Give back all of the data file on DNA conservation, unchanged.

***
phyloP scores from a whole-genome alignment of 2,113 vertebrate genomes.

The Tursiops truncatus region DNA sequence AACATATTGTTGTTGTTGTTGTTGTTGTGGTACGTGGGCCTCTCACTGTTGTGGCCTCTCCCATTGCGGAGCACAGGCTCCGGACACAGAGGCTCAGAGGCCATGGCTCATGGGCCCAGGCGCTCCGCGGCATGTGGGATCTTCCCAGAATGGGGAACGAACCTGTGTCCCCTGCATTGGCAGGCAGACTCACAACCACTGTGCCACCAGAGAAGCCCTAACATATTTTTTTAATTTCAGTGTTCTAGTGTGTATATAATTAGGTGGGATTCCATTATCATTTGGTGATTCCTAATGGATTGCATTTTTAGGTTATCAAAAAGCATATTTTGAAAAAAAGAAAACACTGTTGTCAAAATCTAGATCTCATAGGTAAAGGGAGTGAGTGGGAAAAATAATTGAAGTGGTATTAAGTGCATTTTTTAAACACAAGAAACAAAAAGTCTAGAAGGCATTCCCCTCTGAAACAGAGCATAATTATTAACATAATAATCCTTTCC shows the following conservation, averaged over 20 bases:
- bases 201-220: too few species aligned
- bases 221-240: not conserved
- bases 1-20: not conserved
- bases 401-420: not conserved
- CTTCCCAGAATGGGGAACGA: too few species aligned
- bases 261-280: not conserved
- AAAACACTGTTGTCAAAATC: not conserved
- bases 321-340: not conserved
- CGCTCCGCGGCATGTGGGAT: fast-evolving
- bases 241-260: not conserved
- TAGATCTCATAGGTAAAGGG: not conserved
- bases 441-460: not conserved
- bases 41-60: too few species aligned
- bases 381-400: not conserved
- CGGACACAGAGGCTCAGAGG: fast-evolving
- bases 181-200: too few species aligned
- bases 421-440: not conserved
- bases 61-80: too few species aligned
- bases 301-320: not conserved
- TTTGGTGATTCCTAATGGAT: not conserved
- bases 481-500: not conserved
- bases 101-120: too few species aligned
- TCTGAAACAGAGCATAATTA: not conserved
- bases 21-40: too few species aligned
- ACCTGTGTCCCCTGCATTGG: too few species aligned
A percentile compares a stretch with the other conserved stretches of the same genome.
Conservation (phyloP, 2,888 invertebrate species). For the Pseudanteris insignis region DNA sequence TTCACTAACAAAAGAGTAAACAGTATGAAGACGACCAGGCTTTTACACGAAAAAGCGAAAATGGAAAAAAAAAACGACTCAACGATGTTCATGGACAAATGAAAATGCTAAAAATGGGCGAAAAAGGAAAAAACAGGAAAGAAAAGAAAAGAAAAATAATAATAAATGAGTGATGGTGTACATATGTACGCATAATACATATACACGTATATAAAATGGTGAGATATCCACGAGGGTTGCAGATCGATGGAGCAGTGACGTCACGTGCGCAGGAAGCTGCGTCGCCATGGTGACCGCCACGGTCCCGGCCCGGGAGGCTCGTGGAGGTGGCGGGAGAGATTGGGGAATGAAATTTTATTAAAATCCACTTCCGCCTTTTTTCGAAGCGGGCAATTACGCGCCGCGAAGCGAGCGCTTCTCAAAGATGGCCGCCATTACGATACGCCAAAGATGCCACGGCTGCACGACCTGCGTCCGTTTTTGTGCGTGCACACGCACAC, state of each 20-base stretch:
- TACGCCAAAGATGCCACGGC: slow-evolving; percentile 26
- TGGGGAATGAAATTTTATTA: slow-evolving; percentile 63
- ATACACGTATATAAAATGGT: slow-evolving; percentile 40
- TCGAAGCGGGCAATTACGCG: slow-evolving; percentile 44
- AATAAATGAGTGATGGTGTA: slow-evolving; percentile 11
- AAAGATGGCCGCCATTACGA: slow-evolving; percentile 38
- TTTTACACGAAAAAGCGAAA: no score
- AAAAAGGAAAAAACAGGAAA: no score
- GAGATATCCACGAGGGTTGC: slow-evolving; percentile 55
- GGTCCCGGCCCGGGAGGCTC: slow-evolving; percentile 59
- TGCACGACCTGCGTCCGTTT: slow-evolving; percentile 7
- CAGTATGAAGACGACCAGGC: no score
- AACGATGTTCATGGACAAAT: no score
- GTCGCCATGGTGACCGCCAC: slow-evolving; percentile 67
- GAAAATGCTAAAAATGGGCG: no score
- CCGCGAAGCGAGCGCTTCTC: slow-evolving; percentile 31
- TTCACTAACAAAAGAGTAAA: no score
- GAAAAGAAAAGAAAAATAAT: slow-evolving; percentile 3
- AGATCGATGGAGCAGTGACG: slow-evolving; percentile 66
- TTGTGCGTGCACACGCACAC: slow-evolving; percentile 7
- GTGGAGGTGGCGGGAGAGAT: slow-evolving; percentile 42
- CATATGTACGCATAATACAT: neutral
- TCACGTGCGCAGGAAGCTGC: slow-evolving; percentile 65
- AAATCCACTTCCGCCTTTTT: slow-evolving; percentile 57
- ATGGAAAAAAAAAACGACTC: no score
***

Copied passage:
phyloP scores from a whole-genome alignment of 2,113 vertebrate genomes.

The Tursiops truncatus region DNA sequence AACATATTGTTGTTGTTGTTGTTGTTGTGGTACGTGGGCCTCTCACTGTTGTGGCCTCTCCCATTGCGGAGCACAGGCTCCGGACACAGAGGCTCAGAGGCCATGGCTCATGGGCCCAGGCGCTCCGCGGCATGTGGGATCTTCCCAGAATGGGGAACGAACCTGTGTCCCCTGCATTGGCAGGCAGACTCACAACCACTGTGCCACCAGAGAAGCCCTAACATATTTTTTTAATTTCAGTGTTCTAGTGTGTATATAATTAGGTGGGATTCCATTATCATTTGGTGATTCCTAATGGATTGCATTTTTAGGTTATCAAAAAGCATATTTTGAAAAAAAGAAAACACTGTTGTCAAAATCTAGATCTCATAGGTAAAGGGAGTGAGTGGGAAAAATAATTGAAGTGGTATTAAGTGCATTTTTTAAACACAAGAAACAAAAAGTCTAGAAGGCATTCCCCTCTGAAACAGAGCATAATTATTAACATAATAATCCTTTCC shows the following conservation, averaged over 20 bases:
- bases 201-220: too few species aligned
- bases 221-240: not conserved
- bases 1-20: not conserved
- bases 401-420: not conserved
- CTTCCCAGAATGGGGAACGA: too few species aligned
- bases 261-280: not conserved
- AAAACACTGTTGTCAAAATC: not conserved
- bases 321-340: not conserved
- CGCTCCGCGGCATGTGGGAT: fast-evolving
- bases 241-260: not conserved
- TAGATCTCATAGGTAAAGGG: not conserved
- bases 441-460: not conserved
- bases 41-60: too few species aligned
- bases 381-400: not conserved
- CGGACACAGAGGCTCAGAGG: fast-evolving
- bases 181-200: too few species aligned
- bases 421-440: not conserved
- bases 61-80: too few species aligned
- bases 301-320: not conserved
- TTTGGTGATTCCTAATGGAT: not conserved
- bases 481-500: not conserved
- bases 101-120: too few species aligned
- TCTGAAACAGAGCATAATTA: not conserved
- bases 21-40: too few species aligned
- ACCTGTGTCCCCTGCATTGG: too few species aligned
A percentile compares a stretch with the other conserved stretches of the same genome.
Conservation (phyloP, 2,888 invertebrate species). For the Pseudanteris insignis region DNA sequence TTCACTAACAAAAGAGTAAACAGTATGAAGACGACCAGGCTTTTACACGAAAAAGCGAAAATGGAAAAAAAAAACGACTCAACGATGTTCATGGACAAATGAAAATGCTAAAAATGGGCGAAAAAGGAAAAAACAGGAAAGAAAAGAAAAGAAAAATAATAATAAATGAGTGATGGTGTACATATGTACGCATAATACATATACACGTATATAAAATGGTGAGATATCCACGAGGGTTGCAGATCGATGGAGCAGTGACGTCACGTGCGCAGGAAGCTGCGTCGCCATGGTGACCGCCACGGTCCCGGCCCGGGAGGCTCGTGGAGGTGGCGGGAGAGATTGGGGAATGAAATTTTATTAAAATCCACTTCCGCCTTTTTTCGAAGCGGGCAATTACGCGCCGCGAAGCGAGCGCTTCTCAAAGATGGCCGCCATTACGATACGCCAAAGATGCCACGGCTGCACGACCTGCGTCCGTTTTTGTGCGTGCACACGCACAC, state of each 20-base stretch:
- TACGCCAAAGATGCCACGGC: slow-evolving; percentile 26
- TGGGGAATGAAATTTTATTA: slow-evolving; percentile 63
- ATACACGTATATAAAATGGT: slow-evolving; percentile 40
- TCGAAGCGGGCAATTACGCG: slow-evolving; percentile 44
- AATAAATGAGTGATGGTGTA: slow-evolving; percentile 11
- AAAGATGGCCGCCATTACGA: slow-evolving; percentile 38
- TTTTACACGAAAAAGCGAAA: no score
- AAAAAGGAAAAAACAGGAAA: no score
- GAGATATCCACGAGGGTTGC: slow-evolving; percentile 55
- GGTCCCGGCCCGGGAGGCTC: slow-evolving; percentile 59
- TGCACGACCTGCGTCCGTTT: slow-evolving; percentile 7
- CAGTATGAAGACGACCAGGC: no score
- AACGATGTTCATGGACAAAT: no score
- GTCGCCATGGTGACCGCCAC: slow-evolving; percentile 67
- GAAAATGCTAAAAATGGGCG: no score
- CCGCGAAGCGAGCGCTTCTC: slow-evolving; percentile 31
- TTCACTAACAAAAGAGTAAA: no score
- GAAAAGAAAAGAAAAATAAT: slow-evolving; percentile 3
- AGATCGATGGAGCAGTGACG: slow-evolving; percentile 66
- TTGTGCGTGCACACGCACAC: slow-evolving; percentile 7
- GTGGAGGTGGCGGGAGAGAT: slow-evolving; percentile 42
- CATATGTACGCATAATACAT: neutral
- TCACGTGCGCAGGAAGCTGC: slow-evolving; percentile 65
- AAATCCACTTCCGCCTTTTT: slow-evolving; percentile 57
- ATGGAAAAAAAAAACGACTC: no score